Library JournalWhen Mike becomes involved as a househusband in a San Francisco parenting group, neither he nor his wife, Laura, imagines how this politically correct group of childrearers will affect their lives. Mike learns to make appropriate lunches, remove nits from the children's hair, and organize a car pool. In fact, he feels he's a better mother than the women of the group! The marital lives of the women deteriorate rapidly and with Mike there to comfort them, it is not long before his own marriage is on the skids. As with her previous books, Mother's Helper ( LJ 6/15/79) and The Life of the Party ( LJ 1/85), Freely has a good grasp of the trendy language of children's issues and marital conversation. This novel is witty, at times so true as to be depressing, but always interesting reading. Recommended for public libraries.-- Heather Blenkinsopp, Mercy Coll. Lib., Dobbs Ferry, N.Y.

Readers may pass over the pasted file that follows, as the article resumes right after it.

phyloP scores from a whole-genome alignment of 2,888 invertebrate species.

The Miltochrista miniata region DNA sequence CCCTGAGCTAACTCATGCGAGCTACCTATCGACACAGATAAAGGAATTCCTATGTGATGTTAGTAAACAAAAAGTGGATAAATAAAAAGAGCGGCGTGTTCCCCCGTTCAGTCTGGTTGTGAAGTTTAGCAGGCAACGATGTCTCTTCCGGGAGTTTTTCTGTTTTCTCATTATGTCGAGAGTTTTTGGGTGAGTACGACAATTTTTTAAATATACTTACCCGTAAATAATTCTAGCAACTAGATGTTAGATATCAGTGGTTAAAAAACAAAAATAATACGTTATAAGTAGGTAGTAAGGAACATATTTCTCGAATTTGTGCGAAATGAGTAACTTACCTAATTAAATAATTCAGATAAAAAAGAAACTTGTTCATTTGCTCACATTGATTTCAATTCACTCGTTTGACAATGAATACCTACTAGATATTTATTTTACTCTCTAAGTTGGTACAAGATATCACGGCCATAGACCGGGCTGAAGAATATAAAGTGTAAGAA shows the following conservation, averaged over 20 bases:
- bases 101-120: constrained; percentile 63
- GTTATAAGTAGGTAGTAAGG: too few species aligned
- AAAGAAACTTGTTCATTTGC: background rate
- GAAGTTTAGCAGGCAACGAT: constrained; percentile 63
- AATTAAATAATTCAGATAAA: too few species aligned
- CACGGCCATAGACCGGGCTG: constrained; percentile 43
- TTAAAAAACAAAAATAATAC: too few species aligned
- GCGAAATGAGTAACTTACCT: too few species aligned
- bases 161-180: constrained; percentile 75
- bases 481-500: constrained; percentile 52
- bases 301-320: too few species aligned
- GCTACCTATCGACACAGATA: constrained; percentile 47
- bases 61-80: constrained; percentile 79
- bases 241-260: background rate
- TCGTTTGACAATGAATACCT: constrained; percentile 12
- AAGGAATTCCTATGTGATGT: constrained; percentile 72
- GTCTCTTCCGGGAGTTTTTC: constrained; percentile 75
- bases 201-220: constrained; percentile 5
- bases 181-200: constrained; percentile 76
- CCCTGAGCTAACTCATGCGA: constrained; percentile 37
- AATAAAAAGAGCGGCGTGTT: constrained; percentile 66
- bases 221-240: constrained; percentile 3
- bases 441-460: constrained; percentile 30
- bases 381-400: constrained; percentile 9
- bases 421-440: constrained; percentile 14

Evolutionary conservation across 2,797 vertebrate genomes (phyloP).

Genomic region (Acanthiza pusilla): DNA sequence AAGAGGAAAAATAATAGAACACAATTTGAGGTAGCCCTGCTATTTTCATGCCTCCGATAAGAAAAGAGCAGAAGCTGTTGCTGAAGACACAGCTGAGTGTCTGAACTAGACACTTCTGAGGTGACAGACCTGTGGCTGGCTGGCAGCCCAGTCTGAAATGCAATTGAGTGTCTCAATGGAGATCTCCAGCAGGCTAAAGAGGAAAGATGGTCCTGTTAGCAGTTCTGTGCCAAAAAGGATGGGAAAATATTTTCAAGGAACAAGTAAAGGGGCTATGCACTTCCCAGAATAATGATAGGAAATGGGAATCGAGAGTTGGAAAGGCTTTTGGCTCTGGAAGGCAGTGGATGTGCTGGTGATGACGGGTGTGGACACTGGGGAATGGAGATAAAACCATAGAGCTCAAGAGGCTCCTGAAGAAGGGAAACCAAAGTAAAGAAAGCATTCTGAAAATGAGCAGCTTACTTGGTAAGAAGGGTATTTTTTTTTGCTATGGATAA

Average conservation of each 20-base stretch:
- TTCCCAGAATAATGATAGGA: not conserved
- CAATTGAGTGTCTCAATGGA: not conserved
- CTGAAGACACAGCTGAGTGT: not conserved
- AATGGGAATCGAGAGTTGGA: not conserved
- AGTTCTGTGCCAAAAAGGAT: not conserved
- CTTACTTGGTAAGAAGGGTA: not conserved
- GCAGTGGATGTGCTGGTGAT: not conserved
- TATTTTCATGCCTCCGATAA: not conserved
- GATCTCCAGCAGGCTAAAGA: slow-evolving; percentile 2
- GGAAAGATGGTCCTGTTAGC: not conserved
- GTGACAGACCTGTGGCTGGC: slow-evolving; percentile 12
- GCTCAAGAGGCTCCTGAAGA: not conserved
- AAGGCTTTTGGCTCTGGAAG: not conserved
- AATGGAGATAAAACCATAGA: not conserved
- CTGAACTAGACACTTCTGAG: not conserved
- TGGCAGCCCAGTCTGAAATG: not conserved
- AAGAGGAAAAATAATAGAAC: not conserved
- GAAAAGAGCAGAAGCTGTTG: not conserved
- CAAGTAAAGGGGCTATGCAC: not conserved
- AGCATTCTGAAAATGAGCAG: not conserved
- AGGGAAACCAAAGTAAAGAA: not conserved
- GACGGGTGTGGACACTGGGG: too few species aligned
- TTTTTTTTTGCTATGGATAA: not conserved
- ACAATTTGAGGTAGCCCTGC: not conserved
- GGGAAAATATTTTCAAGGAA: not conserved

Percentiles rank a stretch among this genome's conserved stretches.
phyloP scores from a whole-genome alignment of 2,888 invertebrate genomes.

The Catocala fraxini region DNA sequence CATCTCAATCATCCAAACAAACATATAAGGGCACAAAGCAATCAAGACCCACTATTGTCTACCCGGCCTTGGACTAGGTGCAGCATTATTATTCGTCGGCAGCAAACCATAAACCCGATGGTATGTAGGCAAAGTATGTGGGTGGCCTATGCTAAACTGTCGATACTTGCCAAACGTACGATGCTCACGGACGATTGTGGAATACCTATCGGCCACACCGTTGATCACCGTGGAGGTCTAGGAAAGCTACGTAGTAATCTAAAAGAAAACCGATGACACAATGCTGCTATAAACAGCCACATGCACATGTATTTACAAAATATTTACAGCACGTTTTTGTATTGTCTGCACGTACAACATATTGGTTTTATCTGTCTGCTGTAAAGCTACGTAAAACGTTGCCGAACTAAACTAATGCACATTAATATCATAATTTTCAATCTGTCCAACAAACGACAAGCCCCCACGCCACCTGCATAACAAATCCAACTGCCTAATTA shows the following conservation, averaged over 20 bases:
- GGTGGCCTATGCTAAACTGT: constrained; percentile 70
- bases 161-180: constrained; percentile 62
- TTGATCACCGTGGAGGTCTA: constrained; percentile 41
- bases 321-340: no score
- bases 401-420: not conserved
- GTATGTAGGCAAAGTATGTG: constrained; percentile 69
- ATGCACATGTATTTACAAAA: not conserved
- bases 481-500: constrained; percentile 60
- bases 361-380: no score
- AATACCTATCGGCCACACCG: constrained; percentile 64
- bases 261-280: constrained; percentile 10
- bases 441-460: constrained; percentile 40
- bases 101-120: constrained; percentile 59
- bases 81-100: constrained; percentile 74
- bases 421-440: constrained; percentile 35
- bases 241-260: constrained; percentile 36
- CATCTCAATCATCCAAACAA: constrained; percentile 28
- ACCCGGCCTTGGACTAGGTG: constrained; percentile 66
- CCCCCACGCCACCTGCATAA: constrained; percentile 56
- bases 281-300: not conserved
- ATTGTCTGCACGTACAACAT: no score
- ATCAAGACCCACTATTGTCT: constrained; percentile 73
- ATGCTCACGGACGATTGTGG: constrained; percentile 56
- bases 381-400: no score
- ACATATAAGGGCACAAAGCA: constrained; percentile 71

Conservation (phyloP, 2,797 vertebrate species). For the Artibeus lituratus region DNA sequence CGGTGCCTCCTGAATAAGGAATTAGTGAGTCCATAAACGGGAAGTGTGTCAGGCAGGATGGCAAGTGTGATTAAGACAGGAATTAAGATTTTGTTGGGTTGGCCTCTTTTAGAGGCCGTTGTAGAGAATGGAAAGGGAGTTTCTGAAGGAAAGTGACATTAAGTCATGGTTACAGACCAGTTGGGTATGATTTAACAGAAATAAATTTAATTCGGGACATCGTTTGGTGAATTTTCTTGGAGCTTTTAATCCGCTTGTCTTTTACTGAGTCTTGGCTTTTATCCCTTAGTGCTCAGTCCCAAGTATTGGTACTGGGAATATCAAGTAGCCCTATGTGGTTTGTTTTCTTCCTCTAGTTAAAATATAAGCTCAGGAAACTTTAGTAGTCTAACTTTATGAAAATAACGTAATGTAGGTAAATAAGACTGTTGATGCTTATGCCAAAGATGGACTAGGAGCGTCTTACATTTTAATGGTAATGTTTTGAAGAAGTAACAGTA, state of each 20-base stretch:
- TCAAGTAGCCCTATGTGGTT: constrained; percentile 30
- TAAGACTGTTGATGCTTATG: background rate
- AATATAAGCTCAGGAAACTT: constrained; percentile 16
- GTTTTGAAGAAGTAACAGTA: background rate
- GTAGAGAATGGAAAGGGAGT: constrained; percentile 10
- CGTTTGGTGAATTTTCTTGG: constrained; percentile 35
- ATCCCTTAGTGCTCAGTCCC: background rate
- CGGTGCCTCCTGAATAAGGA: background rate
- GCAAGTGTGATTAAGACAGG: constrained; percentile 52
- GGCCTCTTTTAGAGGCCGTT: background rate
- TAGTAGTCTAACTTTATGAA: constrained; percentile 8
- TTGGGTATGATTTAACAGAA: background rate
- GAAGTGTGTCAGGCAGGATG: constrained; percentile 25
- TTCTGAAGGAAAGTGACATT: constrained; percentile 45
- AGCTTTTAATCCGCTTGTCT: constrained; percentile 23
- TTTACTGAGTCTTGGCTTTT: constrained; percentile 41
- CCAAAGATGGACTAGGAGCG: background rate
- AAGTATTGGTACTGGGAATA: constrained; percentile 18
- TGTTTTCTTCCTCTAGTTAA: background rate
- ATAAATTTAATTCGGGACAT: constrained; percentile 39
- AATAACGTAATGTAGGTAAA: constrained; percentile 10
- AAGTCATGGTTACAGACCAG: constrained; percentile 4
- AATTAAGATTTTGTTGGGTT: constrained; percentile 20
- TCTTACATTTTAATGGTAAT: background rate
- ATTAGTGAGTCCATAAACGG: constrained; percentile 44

Kirkus ReviewsFreely's latest satirical look (after the darkly comic Mother's Helper, 1979; and The Life of the Party, 1984) at modern American moms and dadsthis one featuring a bumbling househusband whose marriage is destroyed by his wife's gaggle of terrifying friends. They were young, they were in love, and then they made the twin mistakes of settling into a progressive San Francisco community among rabidly procreating veterans of 60's communes, English departments, and medical schools, and themselves giving birth to not one but two kids of their own. While pregnant with their firstas Mike notes in this booklength confessional letter to Laura, his long-absent wifethey managed to laugh off such questions from fellow birth-class members as "How many of you people are planning to confine your children inside the bars of a crib?" But another child and a difficult birth later, Laura's no longer laughing as Mike trips out the front door to pursue his legal careerwhile she, also a law school graduate, stays home with the kids, the fires of her resentment stoked by the lunatic if ultra-politically-correct members of her mothers' support group. The pressure builds until Mike agrees to stay home himself in an attempt to save his marriagebut this new arrangement only leaves him open to increasingly intimate and neurotic entanglements with Laura's friends. Moved to sympathy and even affection for Charlotte, whose deadbeat husband is about to be audited by the IRS; Ophelia, whose spouse has been sleeping with every female in sight; and Becky, who must constantly overcome the shameful disadvantage of never having graduated from college, Mike attempts to comfort his fellow supportgroup members in the only way he knows howuntil his sexual juggling act is revealed, causing a domestic earthquake whose tremors shake up the households of all concerned and that leaves Mike a sadder, if wiser, solitary man. Wickedly funny. (Film rights to Francis Ford Coppola)
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